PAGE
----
Enhanced responsiveness to antigen contributes more to immunological memory in CD4 T cells than increases in the number of cells

Academic Article


  • Although immunological memory is characterized by both an increase in the frequency of antigen-specific T cells and a qualitative change in the pattern of their subsequent response, it is not clear which of these components is more significant in the overall enhanced response to secondary stimulation. To address this question for the CD4+ T-cell response, T-cell receptor (TCR) Tg T cells were adoptively transferred to normal syngeneic mice that were immunized with the relevant peptide. After the initial expansion of TCR Tg T cells, the size of the subsequent memory population of T cells was approximately the same as the size of the starting population, independent of the number of TCR Tg cells initially transferred. This result was not caused by redistribution of memory cells into non-lymphoid tissues, although the relative frequency of antigen-specific T cells in these sites was increased after immunization. The fraction of the antigen specific TCR Tg cells that responded by production of either interleukin-2 or interferon-γ in vitro was substantially higher after immunization. Thus, the increased frequency of functionally responsive T cells was primarily caused by a higher fraction of responding T cells, rather than a substantial increase in the absolute number of antigen specific CD4 + TCR Tg T cells. © 2005 Blackwell Publishing Ltd.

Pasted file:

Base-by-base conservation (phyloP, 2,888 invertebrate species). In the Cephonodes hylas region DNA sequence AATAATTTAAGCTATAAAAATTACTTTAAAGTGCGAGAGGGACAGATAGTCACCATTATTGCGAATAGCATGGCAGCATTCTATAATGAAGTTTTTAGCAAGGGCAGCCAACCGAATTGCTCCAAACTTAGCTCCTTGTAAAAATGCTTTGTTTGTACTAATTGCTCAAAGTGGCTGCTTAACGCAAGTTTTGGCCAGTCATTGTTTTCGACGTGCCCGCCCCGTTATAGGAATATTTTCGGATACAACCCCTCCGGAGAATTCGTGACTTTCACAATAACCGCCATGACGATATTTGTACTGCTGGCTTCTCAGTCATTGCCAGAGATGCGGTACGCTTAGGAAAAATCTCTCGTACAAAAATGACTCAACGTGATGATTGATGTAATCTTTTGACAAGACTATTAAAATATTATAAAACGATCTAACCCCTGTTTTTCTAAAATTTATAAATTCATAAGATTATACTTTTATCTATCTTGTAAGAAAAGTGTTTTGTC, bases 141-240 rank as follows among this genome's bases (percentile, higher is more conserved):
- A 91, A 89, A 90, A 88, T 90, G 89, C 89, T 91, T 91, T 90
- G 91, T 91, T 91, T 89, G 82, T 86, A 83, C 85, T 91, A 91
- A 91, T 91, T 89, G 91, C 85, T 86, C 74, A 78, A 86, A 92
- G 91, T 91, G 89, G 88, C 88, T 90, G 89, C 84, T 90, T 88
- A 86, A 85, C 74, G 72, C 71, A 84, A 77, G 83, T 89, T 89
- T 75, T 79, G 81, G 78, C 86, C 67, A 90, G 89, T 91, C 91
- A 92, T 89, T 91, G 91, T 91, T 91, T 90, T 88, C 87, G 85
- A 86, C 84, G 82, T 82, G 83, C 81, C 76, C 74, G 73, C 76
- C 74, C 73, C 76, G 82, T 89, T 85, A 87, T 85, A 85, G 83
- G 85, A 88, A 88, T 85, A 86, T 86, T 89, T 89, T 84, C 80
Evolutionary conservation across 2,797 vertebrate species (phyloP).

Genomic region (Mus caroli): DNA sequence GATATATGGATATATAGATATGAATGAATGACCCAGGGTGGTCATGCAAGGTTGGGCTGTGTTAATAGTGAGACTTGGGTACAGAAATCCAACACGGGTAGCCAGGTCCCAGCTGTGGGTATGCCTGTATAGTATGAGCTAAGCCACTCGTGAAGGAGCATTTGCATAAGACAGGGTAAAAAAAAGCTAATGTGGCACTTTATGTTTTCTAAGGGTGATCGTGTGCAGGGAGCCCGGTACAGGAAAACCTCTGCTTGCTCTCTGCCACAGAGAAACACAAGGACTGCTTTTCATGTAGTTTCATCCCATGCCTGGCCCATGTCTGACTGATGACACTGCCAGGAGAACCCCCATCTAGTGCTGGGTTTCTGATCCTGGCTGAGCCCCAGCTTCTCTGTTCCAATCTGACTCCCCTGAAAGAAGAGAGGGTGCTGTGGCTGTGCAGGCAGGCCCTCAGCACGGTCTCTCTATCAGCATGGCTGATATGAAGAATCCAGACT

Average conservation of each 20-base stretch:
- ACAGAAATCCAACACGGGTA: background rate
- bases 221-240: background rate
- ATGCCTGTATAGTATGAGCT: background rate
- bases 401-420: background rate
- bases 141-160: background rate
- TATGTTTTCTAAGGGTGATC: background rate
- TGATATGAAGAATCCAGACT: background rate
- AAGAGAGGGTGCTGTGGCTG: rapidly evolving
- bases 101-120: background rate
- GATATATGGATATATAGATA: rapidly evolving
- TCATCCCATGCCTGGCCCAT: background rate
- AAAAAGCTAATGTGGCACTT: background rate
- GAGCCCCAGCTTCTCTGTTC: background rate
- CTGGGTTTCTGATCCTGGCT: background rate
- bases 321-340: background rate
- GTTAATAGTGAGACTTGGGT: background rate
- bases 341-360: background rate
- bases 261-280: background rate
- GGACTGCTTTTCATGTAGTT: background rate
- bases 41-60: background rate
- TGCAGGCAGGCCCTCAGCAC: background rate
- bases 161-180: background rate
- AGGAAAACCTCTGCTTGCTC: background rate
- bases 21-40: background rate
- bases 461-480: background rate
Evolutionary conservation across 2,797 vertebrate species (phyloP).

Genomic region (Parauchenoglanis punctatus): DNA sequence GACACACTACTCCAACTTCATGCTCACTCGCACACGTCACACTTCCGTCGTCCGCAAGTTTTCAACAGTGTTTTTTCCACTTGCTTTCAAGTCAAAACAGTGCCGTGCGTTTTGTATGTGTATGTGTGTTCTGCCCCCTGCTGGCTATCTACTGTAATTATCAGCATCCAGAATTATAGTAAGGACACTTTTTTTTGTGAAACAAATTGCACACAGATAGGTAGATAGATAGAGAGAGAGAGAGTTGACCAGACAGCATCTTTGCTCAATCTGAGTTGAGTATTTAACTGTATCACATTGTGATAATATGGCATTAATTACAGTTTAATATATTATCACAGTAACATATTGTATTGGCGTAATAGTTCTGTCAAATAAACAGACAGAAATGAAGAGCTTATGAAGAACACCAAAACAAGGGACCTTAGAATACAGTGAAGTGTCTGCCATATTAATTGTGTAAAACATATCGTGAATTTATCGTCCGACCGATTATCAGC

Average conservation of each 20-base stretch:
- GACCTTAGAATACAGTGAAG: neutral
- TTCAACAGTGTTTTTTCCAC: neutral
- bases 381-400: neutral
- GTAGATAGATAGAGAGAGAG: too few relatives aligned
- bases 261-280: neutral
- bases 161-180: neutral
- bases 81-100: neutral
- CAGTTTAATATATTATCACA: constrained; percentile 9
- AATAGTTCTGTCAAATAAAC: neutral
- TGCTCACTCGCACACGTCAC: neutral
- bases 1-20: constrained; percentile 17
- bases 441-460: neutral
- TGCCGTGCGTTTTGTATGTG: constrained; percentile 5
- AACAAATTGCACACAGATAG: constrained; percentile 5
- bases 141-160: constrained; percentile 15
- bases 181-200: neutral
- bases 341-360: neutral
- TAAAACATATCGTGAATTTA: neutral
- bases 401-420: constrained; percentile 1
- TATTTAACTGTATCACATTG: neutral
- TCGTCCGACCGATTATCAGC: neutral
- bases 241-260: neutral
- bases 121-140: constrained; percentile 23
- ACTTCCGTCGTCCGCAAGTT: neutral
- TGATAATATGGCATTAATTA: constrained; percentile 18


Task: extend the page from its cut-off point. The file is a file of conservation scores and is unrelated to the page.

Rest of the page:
• Authors

    Published In

  • Immunology  Journal
  • Digital Object Identifier (doi)

    Author List

  • Bates JT; Bucy RP
  • Start Page

  • 318
  • End Page

  • 327
  • Volume

  • 116
  • Issue

  • 3